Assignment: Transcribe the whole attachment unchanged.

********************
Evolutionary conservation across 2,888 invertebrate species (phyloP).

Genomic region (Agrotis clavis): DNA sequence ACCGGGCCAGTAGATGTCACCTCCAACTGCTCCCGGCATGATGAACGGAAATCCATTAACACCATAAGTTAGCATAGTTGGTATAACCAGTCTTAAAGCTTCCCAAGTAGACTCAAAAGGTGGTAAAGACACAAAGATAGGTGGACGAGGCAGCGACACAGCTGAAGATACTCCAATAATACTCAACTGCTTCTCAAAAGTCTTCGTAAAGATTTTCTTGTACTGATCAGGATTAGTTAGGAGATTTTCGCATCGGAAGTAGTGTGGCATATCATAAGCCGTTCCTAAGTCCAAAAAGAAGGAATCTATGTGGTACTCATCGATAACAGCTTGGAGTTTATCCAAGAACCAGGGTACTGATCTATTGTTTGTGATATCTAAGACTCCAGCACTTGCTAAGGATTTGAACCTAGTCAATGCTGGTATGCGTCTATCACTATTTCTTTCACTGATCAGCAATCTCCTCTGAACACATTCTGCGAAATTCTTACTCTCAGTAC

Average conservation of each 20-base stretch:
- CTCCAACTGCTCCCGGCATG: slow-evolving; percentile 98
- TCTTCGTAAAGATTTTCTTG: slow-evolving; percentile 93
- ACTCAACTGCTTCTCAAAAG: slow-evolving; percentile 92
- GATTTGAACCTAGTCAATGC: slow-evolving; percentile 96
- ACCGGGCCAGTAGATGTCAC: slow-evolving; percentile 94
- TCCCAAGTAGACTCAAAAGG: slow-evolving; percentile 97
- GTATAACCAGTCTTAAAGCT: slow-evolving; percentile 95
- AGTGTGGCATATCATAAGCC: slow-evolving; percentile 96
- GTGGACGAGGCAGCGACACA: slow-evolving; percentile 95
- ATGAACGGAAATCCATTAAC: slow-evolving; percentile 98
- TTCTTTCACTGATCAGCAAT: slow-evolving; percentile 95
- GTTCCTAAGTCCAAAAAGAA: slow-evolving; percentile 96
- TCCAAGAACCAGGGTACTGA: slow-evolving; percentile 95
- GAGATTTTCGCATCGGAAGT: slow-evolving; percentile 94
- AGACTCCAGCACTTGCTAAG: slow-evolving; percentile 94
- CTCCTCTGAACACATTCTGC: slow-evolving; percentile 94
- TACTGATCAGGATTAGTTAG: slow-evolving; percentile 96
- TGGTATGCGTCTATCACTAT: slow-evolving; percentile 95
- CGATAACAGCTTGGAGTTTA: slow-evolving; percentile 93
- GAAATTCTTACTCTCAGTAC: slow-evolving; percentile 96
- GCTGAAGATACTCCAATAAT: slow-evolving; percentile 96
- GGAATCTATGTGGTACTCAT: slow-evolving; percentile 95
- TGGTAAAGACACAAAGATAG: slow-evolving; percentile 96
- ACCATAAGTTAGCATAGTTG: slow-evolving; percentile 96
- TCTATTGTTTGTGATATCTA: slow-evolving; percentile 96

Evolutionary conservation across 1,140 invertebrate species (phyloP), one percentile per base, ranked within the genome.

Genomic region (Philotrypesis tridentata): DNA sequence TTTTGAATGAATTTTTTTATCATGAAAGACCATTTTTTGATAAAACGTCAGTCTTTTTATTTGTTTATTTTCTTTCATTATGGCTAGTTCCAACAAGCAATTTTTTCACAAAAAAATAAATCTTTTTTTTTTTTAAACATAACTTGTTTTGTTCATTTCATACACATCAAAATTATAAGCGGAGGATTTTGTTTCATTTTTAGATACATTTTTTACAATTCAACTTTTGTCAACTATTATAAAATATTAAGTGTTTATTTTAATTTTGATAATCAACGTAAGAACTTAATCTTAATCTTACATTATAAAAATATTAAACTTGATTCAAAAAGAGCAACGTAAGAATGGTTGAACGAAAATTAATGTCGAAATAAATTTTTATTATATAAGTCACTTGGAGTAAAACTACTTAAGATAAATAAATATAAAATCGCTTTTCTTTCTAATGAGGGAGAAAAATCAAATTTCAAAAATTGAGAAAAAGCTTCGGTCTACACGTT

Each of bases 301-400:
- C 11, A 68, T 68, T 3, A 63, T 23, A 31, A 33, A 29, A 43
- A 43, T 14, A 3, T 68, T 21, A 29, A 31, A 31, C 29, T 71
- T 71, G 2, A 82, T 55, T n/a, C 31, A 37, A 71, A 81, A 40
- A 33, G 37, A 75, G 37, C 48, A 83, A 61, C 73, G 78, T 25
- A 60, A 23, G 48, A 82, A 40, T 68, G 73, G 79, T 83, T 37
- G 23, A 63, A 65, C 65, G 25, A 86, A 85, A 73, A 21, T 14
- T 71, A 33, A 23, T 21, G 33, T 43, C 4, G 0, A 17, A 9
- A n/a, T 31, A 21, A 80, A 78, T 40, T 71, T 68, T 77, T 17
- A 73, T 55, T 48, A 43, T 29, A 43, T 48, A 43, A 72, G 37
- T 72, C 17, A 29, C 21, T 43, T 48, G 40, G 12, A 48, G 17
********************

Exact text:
Evolutionary conservation across 2,888 invertebrate species (phyloP).

Genomic region (Agrotis clavis): DNA sequence ACCGGGCCAGTAGATGTCACCTCCAACTGCTCCCGGCATGATGAACGGAAATCCATTAACACCATAAGTTAGCATAGTTGGTATAACCAGTCTTAAAGCTTCCCAAGTAGACTCAAAAGGTGGTAAAGACACAAAGATAGGTGGACGAGGCAGCGACACAGCTGAAGATACTCCAATAATACTCAACTGCTTCTCAAAAGTCTTCGTAAAGATTTTCTTGTACTGATCAGGATTAGTTAGGAGATTTTCGCATCGGAAGTAGTGTGGCATATCATAAGCCGTTCCTAAGTCCAAAAAGAAGGAATCTATGTGGTACTCATCGATAACAGCTTGGAGTTTATCCAAGAACCAGGGTACTGATCTATTGTTTGTGATATCTAAGACTCCAGCACTTGCTAAGGATTTGAACCTAGTCAATGCTGGTATGCGTCTATCACTATTTCTTTCACTGATCAGCAATCTCCTCTGAACACATTCTGCGAAATTCTTACTCTCAGTAC

Average conservation of each 20-base stretch:
- CTCCAACTGCTCCCGGCATG: slow-evolving; percentile 98
- TCTTCGTAAAGATTTTCTTG: slow-evolving; percentile 93
- ACTCAACTGCTTCTCAAAAG: slow-evolving; percentile 92
- GATTTGAACCTAGTCAATGC: slow-evolving; percentile 96
- ACCGGGCCAGTAGATGTCAC: slow-evolving; percentile 94
- TCCCAAGTAGACTCAAAAGG: slow-evolving; percentile 97
- GTATAACCAGTCTTAAAGCT: slow-evolving; percentile 95
- AGTGTGGCATATCATAAGCC: slow-evolving; percentile 96
- GTGGACGAGGCAGCGACACA: slow-evolving; percentile 95
- ATGAACGGAAATCCATTAAC: slow-evolving; percentile 98
- TTCTTTCACTGATCAGCAAT: slow-evolving; percentile 95
- GTTCCTAAGTCCAAAAAGAA: slow-evolving; percentile 96
- TCCAAGAACCAGGGTACTGA: slow-evolving; percentile 95
- GAGATTTTCGCATCGGAAGT: slow-evolving; percentile 94
- AGACTCCAGCACTTGCTAAG: slow-evolving; percentile 94
- CTCCTCTGAACACATTCTGC: slow-evolving; percentile 94
- TACTGATCAGGATTAGTTAG: slow-evolving; percentile 96
- TGGTATGCGTCTATCACTAT: slow-evolving; percentile 95
- CGATAACAGCTTGGAGTTTA: slow-evolving; percentile 93
- GAAATTCTTACTCTCAGTAC: slow-evolving; percentile 96
- GCTGAAGATACTCCAATAAT: slow-evolving; percentile 96
- GGAATCTATGTGGTACTCAT: slow-evolving; percentile 95
- TGGTAAAGACACAAAGATAG: slow-evolving; percentile 96
- ACCATAAGTTAGCATAGTTG: slow-evolving; percentile 96
- TCTATTGTTTGTGATATCTA: slow-evolving; percentile 96

Evolutionary conservation across 1,140 invertebrate species (phyloP), one percentile per base, ranked within the genome.

Genomic region (Philotrypesis tridentata): DNA sequence TTTTGAATGAATTTTTTTATCATGAAAGACCATTTTTTGATAAAACGTCAGTCTTTTTATTTGTTTATTTTCTTTCATTATGGCTAGTTCCAACAAGCAATTTTTTCACAAAAAAATAAATCTTTTTTTTTTTTAAACATAACTTGTTTTGTTCATTTCATACACATCAAAATTATAAGCGGAGGATTTTGTTTCATTTTTAGATACATTTTTTACAATTCAACTTTTGTCAACTATTATAAAATATTAAGTGTTTATTTTAATTTTGATAATCAACGTAAGAACTTAATCTTAATCTTACATTATAAAAATATTAAACTTGATTCAAAAAGAGCAACGTAAGAATGGTTGAACGAAAATTAATGTCGAAATAAATTTTTATTATATAAGTCACTTGGAGTAAAACTACTTAAGATAAATAAATATAAAATCGCTTTTCTTTCTAATGAGGGAGAAAAATCAAATTTCAAAAATTGAGAAAAAGCTTCGGTCTACACGTT

Each of bases 301-400:
- C 11, A 68, T 68, T 3, A 63, T 23, A 31, A 33, A 29, A 43
- A 43, T 14, A 3, T 68, T 21, A 29, A 31, A 31, C 29, T 71
- T 71, G 2, A 82, T 55, T n/a, C 31, A 37, A 71, A 81, A 40
- A 33, G 37, A 75, G 37, C 48, A 83, A 61, C 73, G 78, T 25
- A 60, A 23, G 48, A 82, A 40, T 68, G 73, G 79, T 83, T 37
- G 23, A 63, A 65, C 65, G 25, A 86, A 85, A 73, A 21, T 14
- T 71, A 33, A 23, T 21, G 33, T 43, C 4, G 0, A 17, A 9
- A n/a, T 31, A 21, A 80, A 78, T 40, T 71, T 68, T 77, T 17
- A 73, T 55, T 48, A 43, T 29, A 43, T 48, A 43, A 72, G 37
- T 72, C 17, A 29, C 21, T 43, T 48, G 40, G 12, A 48, G 17